Here's a question I get asked a lot: "How do I know when it's time to get a new job." Yeah, we try hard to keep a job alive and vibrant, colorful and inspiring. But for most of us, there inevitably comes a point where it's time to move on.
A workshop participant once expressed his concern to me about these moments of transition. He couldn't understand how a person (me) could move from one job to the next or from one industry to the next without, in his words, "giving up all of the knowledge and advantage that you've gained." I'm not sure why he thought you had to give things up in order to move forward in your life, but it got me thinking.
I've moved from professional theater, to the film industry, to the Dotcom world, to the field of social entrepreneurship, and into technology product development. Last year, I wrote a career development book, and now I work as a consultant, strategist and "business doctor". Yet, I don't feel like I have ever given anything up. In fact, it feels like quite the opposite -- it feels like I've taken everything along with me. But how do you know when the time is right?
My old agent in Hollywood once told me that you should "Stay at a job until it makes you physically ill. That's when you know it's time to move on." I think waiting until you're "physically ill" is way too extreme. But there are other kinds of signs that you can look out for.
1. Are you engaged?
Every few months, ask yourself, Am I engaged with my work? Do I like what I do? What kind of contribution am I making? Am I fulfilled? Analyzing what you do for work on a regular basis is an ongoing reminder that work is a place to grow, not a place to stagnate. Remind yourself why you accepted your current position. What were you looking to achieve? Do the things that you identified still make sense? If you find yourself bored, stressed, or disinterested at work is it because you've been delinquent in nurturing your career? Have you stopped caring about your work and now it is repetitive and uninspiring? If you AREN'T engaged, it's time for you to re-up your commitment to your job. Look for new responsibilities that you can take on. Offer to manage something that no one else raises their hand for. Ask your boss if you can shadow her at meetings. Before you know it's time to leave, you need to know that you have explored all the reasons to stay. If you've done that and you're still not happy - it's time to move on.
2. Do You Feel Like Your Work Matters?
As a person, you are growing and changing all the time. You're gaining new skills, new insights, and developing, modifying, growing, and transforming yourself. So is your Company. And as your Company changes, it's important that your work still matters. Who wants to have a role where you're no longer making a difference? It's important to be in a constant cycle of evaluation at work. If your work and your role shift, you may find that you're not inspired in the way you used to be. It's important for you to understand where your unhappiness is coming from, because your discontentment might be caused by things that you can or can't control. If you have control--figure out how to fit in. If you can't - it may be time to move on. Life's too short to be unhappy at work.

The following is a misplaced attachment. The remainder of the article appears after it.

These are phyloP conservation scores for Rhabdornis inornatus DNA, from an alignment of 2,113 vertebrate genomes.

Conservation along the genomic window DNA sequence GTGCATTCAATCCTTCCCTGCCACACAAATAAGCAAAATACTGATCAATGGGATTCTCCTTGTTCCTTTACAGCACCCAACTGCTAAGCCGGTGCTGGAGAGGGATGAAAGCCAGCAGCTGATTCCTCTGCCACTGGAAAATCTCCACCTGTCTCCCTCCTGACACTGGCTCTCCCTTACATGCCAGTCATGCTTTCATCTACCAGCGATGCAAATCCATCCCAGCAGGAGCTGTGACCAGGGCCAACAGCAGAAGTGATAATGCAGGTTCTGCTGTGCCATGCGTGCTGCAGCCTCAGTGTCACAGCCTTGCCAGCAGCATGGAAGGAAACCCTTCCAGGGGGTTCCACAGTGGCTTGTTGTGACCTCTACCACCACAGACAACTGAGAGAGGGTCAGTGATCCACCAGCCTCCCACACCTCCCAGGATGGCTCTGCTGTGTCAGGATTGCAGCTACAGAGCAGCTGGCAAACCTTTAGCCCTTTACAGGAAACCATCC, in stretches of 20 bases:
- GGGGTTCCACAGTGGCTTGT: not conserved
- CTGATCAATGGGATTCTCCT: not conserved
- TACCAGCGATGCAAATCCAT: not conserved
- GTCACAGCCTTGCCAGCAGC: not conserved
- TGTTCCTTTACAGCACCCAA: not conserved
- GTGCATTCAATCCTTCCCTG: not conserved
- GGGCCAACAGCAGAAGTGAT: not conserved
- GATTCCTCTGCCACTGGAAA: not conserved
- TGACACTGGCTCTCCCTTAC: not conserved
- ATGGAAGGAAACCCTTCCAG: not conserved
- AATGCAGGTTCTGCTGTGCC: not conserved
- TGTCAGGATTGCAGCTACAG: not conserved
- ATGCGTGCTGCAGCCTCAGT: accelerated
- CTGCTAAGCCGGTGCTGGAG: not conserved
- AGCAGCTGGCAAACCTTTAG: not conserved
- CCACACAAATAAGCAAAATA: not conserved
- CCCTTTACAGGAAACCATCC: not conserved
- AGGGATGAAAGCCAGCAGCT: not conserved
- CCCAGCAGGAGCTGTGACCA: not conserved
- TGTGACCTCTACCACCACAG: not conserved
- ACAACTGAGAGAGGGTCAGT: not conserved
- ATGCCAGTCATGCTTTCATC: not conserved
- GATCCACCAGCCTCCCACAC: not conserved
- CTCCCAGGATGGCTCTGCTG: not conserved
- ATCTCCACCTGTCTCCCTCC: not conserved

3. Have you grown?
Here's something I've noticed: over time, our Passions focus, our Interests expand and our Skills grow . Does your work fulfill your Passions? (see video about finding work you are passionate about). Are you still engaged and interested at work or have your Interests changed? Are you continually learning new Skills or have your mastered all that you can?
Most people desire to do work at the place where their Passions, Interests and Skills intersect (see video on Finding The Sweet Spot). I think this is an imperative if you want to remain happy at work. Keeping this work "fire" alive means that, from time to time, you need to find something new to do. This isn't a bad thing. Steve Jobs, founder of Apple, once said during his now famous 2005 Stanford University commencement speech, "You can't connect the dots looking forward. You can only connect them looking backwards, so you have to trust that the dots will somehow connect in your future." If you've grown out of your job, it might be time to go find a new dot to stand on. It's at this point you KNOW it's time to move on.
So then what? There are a vast many roads you can take to evolve. You could try:
• A similar job at a new company in your same field.
• A higher ranking job at a new company in your same field.
• A completely different job in your same field.
• A similar job at a new company in a different field.
• A completely different job in a different field.
• Working for yourself.
• Going back to school.
The possibilities for creating opportunities in your life are endless. These moments of change are exactly the thing you need to bring color, vibrancy, and excitement to your work life. Leaving a job, or even getting let go from one, presents you with a huge, open world of possibilities if you choose to view it that way. Think of these moments as a gift--a time not of loss, but a time of infinite gain. Happy hunting!